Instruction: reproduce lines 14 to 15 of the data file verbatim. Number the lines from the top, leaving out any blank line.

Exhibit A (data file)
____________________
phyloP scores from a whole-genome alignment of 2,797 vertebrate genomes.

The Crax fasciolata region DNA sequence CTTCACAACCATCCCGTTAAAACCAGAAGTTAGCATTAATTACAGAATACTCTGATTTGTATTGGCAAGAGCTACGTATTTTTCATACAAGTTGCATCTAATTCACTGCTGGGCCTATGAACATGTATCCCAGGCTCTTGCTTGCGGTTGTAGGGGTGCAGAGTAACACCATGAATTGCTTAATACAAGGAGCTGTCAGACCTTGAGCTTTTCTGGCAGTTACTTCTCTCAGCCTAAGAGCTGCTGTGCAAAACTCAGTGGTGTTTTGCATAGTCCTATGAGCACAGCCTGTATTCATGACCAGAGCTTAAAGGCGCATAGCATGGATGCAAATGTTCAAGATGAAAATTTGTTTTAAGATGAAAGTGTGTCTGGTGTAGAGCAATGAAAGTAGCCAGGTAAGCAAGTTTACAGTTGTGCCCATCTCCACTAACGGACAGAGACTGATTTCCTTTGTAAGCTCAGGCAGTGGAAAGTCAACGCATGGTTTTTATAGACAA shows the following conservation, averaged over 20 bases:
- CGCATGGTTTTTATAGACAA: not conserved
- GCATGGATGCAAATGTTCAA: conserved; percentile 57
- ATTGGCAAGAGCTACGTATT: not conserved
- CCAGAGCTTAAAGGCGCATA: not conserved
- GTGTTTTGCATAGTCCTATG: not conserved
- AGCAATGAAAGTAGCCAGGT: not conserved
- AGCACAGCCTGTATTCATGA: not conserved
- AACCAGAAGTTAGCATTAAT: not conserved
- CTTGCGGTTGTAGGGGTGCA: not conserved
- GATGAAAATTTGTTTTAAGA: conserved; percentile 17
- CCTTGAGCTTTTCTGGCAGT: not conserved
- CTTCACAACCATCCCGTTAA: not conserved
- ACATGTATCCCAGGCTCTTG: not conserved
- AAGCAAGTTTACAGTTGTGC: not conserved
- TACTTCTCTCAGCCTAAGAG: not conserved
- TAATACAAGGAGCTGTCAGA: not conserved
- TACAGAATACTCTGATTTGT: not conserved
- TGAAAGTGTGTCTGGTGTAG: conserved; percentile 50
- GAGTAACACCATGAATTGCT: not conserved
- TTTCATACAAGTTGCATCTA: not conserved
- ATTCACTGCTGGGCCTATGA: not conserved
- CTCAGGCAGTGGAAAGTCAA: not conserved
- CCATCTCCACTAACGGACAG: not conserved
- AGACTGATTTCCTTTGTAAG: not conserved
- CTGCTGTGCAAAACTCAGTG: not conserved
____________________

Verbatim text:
- CTTCACAACCATCCCGTTAA: not conserved
- ACATGTATCCCAGGCTCTTG: not conserved